What's your brand's sustainability plan?

One of the best trends coming out in the past 3 years among major brands in youth culture fashion markets are the introduction of transparent sustainability plans. One of the leaders in this arena is the fast-fashion giant from Sweden, H&M.

Last week, they announced yet another plan of action which hopefully many brands in the outerwear industry will follow, which is to ban making things with harmful PFC’s (Perflourinated Compounds) as of January 2013.

PFC’s are used to achieve water repellent function mainly on outerwear garments, and are often found, ironically, in waterproof outdoor gear. So while many brands tout nature and the importance of an outdoor healthy lifestyle, the garments most people wear for protection from the elements actually contain PFC’s.   PFC’s have been proven to be harmful for the environment, for reproduction, and for aquatic organisms.

H&M's head designer talks about how dresses, like the one she's pointing out, are made with recycled polyester made from recycled plastic bottles, using a total of 9.2 million plastic bottles to date..

H&M, with the help of Chemical Restrictions has created an alternative that is water repellent yet without PFC’s and will be included in garments moving forward into the new year.

According to H&M, as a leading actor with a well reputed chemicals management approach, they have teamed up with other fashion and sport brands during 2011 to help lead the industry to zero discharge of hazardous chemicals. “As a brand, we have since some time already worked on restricting and phasing out perfluorinated substances, and a full ban on this has been an important part of our individual action plan. H&M is also a part of AFIRM, an international working team of leading companies within the textile and footwear industries, educating the suppliers to achieve good chemical management. The group’s common aim is to reduce the use and impact of harmful substances in the apparel and footwear supply chain.”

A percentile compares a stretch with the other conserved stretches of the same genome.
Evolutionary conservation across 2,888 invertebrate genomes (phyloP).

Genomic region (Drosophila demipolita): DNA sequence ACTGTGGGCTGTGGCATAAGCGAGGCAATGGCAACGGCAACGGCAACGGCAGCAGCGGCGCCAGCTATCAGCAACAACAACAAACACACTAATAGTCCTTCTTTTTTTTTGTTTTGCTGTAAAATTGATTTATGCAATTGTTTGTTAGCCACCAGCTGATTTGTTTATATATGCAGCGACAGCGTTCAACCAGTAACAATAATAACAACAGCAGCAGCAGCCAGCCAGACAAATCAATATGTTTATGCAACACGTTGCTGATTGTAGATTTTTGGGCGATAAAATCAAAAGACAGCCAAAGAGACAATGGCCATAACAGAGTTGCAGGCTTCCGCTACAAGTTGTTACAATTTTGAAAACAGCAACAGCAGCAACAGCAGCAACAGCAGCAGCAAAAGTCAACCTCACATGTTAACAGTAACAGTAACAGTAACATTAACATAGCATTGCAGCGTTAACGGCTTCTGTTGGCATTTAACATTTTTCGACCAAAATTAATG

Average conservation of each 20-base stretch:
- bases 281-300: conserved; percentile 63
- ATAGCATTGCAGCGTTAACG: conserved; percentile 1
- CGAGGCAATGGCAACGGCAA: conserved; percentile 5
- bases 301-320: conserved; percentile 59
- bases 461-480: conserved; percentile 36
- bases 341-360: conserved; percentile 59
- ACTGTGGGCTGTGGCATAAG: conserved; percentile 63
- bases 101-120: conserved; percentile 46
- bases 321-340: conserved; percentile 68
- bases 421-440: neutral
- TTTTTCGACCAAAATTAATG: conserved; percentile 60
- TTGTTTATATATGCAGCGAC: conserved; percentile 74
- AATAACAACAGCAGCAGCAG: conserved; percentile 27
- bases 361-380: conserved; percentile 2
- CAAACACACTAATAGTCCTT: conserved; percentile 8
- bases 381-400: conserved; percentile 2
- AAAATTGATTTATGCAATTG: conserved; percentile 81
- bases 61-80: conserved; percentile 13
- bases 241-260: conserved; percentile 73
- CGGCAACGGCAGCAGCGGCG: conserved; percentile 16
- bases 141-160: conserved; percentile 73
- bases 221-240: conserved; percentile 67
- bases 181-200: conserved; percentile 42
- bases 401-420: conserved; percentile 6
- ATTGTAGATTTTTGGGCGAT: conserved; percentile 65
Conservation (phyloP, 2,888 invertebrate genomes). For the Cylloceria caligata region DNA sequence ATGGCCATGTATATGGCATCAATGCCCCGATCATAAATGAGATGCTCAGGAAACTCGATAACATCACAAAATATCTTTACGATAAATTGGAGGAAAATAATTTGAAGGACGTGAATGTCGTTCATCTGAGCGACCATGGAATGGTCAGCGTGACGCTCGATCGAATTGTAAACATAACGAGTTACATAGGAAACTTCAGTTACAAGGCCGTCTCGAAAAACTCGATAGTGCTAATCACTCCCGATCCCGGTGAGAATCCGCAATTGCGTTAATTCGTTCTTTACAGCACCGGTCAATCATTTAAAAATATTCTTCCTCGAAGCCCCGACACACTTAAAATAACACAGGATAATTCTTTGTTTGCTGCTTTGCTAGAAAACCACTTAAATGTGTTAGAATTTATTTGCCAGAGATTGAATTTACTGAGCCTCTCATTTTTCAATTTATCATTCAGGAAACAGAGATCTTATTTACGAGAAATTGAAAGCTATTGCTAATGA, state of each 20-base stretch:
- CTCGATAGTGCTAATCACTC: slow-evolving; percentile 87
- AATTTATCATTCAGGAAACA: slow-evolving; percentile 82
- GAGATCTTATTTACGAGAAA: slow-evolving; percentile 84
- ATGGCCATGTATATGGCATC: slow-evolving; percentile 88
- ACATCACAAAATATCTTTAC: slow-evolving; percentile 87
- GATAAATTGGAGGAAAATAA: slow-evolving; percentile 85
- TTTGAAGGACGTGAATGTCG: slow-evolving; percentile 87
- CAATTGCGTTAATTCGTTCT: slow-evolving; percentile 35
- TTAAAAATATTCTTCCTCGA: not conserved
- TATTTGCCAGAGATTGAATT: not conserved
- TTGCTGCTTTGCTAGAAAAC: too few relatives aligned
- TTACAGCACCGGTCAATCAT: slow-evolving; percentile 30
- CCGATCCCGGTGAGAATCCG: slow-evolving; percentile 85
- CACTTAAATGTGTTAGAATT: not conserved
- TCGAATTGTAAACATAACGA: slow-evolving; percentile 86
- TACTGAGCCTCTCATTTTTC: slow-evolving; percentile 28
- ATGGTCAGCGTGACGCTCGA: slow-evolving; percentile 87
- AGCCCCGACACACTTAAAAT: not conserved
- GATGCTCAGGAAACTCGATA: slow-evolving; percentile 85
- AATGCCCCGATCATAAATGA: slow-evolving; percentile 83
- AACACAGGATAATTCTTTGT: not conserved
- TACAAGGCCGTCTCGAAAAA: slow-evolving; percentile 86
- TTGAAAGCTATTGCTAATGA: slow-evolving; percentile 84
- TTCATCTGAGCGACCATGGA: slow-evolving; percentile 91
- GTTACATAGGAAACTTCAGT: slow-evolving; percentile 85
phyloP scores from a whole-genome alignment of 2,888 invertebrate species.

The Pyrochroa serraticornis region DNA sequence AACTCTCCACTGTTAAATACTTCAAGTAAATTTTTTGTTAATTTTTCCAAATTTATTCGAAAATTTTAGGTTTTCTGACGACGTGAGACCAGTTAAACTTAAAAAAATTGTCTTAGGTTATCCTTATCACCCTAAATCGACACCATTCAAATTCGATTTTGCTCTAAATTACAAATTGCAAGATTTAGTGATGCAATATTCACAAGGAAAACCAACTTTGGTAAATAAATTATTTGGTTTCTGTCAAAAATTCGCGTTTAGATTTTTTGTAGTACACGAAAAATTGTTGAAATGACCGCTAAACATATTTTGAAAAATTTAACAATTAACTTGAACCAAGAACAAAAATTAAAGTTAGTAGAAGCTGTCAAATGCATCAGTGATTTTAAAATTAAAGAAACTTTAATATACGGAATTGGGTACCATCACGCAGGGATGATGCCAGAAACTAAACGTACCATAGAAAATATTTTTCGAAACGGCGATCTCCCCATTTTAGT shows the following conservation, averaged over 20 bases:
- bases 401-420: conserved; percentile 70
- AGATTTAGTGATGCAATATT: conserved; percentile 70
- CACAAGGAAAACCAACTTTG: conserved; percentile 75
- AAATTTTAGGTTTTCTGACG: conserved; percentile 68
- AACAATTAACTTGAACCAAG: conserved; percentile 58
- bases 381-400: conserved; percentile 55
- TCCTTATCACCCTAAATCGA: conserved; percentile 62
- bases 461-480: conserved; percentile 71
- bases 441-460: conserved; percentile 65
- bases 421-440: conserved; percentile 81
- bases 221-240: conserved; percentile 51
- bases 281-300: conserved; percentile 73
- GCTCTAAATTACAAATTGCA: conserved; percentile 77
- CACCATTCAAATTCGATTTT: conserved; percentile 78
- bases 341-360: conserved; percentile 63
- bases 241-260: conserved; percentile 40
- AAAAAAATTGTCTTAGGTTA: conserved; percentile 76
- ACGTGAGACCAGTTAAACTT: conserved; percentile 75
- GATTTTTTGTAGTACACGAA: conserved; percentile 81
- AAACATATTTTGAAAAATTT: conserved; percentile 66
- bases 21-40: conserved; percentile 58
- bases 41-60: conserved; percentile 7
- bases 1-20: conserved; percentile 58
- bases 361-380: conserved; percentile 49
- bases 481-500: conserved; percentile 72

Interestingly, many sneaker brands in youth culture industries rarely talk about their sustainability plan if they even have one. As we’ve proven in our upcoming “Sustainability and The Future Youth Culture Study 2012,” such initiatives are important for attracting a savvy new generation of young people who grew up with recycling and are beginning to ask even more about a brand’s green history.

Watching H&M, one of the kingpins of fashion and what they attempt to achieve, should provide inspiration for others towards creating their own plans moving forward.

For example, H&M releases a sustainability report yearly, outlining their goals to remain as transparent as possible about the steps they are achieving. Here are some of the highlights from 2011-12:

  • 29% increase in sales of EU Flower Eco-Labeled Garments
  • 3,600 hours of sustainability training delivered to H&M buyers and designers
  • 9,000 days invested in sustainabile activities targeting supplier factories
  • 100% of plastic bags made from recycled material
  • 90% of paper used for making mail order packages is recycled
  • Recycled polyester = 9.2 million plastic bottles
  • 38,347 people at their factories and families provided with access to clean drinking water
  • 2.3 million garments donated to charitable causes

For more information about Label Networks’ “Sustainability and the Future Youth Culture Study 2012,” or to enquire about Label Networks’ consulting in creating sustainable strategies and business solutions, email info@labelnetworks.com